Sonographers report in China and most of the Japanese institutions, whereas they only carry out the examination in other Asian-Oceanic countries. In India, only qualified postgraduate doctors and radiologists are allowed to perform US examinations. Residents under supervision of senior lecturers do all routine and emergency US. In Korea, sonographers are responsible for the image acquisition, and radiologists and clinicians for the interpretation.

In Australia, the vast majority of ultrasound examinations are performed by sonographers, who undergo 4 years of practical and academic training. They then work as registered sonographers under the guidance of radiologists.

How is training in radiological US organised?

European radiology residents work under the direct supervision of senior staff, enabling the progressive acquisition of skills, from scanning and reporting capabilities to complete independence. Training is organised mostly according to organ systems after an initial period of technique-oriented teaching. To help support training, there are sections in many national radiological societies dealing with radiological US. In addition, radiologists are quite often involved in the national and European societies specifically dedicated to US.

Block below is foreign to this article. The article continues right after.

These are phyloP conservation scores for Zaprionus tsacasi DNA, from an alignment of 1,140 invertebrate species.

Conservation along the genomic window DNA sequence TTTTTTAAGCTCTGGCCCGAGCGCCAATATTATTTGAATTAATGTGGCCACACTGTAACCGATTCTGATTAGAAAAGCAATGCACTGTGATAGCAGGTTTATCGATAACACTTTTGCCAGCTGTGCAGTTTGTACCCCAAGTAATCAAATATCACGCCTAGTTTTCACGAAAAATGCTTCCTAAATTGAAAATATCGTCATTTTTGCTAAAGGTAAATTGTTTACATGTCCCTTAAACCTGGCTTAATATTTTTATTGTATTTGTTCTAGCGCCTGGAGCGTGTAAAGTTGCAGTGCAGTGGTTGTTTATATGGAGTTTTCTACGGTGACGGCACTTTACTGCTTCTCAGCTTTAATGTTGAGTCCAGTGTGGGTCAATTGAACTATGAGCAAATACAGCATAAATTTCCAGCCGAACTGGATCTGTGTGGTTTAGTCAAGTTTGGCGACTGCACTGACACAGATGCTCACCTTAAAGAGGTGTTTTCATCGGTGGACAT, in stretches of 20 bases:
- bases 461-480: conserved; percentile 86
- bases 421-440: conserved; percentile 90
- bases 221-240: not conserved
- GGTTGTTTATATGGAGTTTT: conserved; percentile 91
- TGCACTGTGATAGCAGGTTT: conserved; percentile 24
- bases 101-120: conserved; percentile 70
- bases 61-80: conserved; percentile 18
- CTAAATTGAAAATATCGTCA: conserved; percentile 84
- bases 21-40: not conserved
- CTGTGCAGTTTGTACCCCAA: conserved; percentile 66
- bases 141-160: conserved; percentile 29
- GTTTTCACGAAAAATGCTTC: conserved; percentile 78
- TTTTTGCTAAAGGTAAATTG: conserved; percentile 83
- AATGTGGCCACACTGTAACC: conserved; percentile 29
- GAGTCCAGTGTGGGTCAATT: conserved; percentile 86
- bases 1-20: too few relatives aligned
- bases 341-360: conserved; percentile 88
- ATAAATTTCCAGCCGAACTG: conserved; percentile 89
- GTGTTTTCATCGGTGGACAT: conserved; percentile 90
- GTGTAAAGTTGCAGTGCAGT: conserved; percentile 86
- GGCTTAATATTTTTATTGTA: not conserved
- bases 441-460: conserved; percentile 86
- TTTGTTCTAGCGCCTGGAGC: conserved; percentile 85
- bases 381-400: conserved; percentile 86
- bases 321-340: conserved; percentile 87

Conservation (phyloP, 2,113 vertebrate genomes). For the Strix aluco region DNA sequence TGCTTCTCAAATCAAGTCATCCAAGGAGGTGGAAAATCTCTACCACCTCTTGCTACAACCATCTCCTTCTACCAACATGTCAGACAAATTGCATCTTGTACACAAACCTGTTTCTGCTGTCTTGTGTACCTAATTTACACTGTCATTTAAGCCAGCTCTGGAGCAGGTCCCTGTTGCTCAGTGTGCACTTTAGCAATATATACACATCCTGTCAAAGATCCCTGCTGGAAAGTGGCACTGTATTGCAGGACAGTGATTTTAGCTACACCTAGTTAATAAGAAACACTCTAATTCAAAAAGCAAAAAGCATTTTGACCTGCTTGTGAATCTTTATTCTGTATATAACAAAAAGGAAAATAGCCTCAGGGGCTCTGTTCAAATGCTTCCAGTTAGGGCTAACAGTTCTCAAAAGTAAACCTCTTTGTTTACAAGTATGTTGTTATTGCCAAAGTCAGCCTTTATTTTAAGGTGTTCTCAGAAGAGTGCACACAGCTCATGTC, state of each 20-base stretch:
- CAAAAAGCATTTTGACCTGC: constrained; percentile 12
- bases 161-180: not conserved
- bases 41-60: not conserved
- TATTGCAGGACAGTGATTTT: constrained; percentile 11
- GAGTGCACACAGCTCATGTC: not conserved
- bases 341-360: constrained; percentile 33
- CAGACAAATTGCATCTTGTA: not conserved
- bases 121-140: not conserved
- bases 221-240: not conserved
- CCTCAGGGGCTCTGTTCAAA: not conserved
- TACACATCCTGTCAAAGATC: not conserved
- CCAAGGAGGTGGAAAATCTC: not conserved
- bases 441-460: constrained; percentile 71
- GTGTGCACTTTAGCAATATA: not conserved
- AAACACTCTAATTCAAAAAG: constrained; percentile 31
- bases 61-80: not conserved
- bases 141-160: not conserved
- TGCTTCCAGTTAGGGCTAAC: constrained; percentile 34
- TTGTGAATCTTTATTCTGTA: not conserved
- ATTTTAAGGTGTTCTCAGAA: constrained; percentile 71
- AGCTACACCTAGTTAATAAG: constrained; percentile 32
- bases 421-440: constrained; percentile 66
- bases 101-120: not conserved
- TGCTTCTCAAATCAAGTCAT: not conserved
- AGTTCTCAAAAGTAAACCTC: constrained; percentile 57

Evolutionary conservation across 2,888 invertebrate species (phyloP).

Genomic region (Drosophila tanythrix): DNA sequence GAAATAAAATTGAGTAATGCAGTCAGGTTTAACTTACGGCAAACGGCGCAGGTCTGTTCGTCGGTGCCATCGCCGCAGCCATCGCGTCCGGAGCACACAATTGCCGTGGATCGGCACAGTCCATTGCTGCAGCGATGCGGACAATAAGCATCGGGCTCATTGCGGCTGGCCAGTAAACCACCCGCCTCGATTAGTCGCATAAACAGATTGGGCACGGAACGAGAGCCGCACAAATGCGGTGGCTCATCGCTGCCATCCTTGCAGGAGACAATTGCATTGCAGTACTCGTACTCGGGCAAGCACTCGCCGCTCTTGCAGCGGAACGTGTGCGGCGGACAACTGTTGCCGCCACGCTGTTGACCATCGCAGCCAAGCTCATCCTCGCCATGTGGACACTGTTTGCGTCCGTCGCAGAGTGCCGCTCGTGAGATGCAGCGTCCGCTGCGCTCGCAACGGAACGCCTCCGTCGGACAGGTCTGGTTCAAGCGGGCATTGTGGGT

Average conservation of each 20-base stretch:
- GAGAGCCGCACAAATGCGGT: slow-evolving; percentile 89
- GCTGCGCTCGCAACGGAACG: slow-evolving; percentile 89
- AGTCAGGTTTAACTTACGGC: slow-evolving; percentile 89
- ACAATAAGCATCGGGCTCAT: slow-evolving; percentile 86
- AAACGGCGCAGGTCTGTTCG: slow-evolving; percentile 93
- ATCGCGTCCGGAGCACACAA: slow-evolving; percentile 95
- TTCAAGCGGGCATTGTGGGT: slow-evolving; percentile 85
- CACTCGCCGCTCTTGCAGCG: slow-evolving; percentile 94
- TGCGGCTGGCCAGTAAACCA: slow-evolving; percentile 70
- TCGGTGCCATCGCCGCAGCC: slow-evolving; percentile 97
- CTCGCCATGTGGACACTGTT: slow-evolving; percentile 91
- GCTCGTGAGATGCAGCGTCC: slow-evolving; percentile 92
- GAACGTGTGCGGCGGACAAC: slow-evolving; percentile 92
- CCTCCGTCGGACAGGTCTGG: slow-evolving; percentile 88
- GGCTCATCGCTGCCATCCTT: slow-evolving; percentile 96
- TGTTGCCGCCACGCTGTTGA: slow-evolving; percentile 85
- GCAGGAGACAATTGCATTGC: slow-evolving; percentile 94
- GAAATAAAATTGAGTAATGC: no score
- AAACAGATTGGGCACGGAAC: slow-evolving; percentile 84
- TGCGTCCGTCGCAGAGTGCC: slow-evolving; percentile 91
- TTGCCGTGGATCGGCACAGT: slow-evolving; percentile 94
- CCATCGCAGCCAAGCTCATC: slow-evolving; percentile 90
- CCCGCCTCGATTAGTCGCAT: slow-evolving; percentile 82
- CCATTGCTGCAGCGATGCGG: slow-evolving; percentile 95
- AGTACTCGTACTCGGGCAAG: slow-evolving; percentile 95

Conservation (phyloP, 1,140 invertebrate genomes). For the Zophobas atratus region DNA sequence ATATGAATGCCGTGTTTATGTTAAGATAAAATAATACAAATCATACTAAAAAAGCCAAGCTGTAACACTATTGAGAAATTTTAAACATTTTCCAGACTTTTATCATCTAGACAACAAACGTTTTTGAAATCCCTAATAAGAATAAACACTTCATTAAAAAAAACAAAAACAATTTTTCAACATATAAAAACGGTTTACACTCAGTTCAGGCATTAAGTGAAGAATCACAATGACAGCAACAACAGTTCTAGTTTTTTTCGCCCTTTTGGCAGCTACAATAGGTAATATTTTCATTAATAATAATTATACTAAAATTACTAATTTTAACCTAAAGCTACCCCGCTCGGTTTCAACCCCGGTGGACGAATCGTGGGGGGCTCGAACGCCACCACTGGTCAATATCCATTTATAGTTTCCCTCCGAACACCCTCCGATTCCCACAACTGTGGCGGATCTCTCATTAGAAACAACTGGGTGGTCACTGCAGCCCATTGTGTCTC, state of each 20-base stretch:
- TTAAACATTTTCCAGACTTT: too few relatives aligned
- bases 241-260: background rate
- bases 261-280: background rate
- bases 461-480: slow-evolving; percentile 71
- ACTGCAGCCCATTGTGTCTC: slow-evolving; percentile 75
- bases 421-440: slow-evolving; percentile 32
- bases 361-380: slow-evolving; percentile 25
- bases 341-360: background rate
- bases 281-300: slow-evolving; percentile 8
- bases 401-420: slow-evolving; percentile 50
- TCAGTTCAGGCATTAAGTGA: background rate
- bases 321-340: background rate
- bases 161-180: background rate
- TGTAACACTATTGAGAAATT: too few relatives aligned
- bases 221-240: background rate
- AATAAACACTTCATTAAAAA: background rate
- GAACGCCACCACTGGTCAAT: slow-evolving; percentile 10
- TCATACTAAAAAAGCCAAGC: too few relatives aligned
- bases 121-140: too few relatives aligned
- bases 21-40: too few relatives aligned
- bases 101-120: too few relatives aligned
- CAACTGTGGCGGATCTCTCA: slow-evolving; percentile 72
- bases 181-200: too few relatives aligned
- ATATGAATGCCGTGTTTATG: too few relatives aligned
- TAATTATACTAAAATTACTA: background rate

In the USA, US is part of the 4-year radiology residency programme, and it is up to each programme to integrate ultrasound teaching into the curriculum. There is no minimum requirement of time spent studying ultrasound, but the Accreditation Council for Graduate Medical Education (ACGME) requires at least 340 examinations. Most radiology residents perform many more US examinations during residency. Residents at the University of Michigan, for example, perform on average 640 examinations.

The American Board of Radiology incorporates US and US physics into its testing. As of July 2013, 4,183 ultrasound facilities were accredited by the ACR and 700 facilities were in the process of accreditation. The Society of Radiologists in Ultrasound and the American Institute of Ultrasound in Medicine further promote the education of radiologists in this field.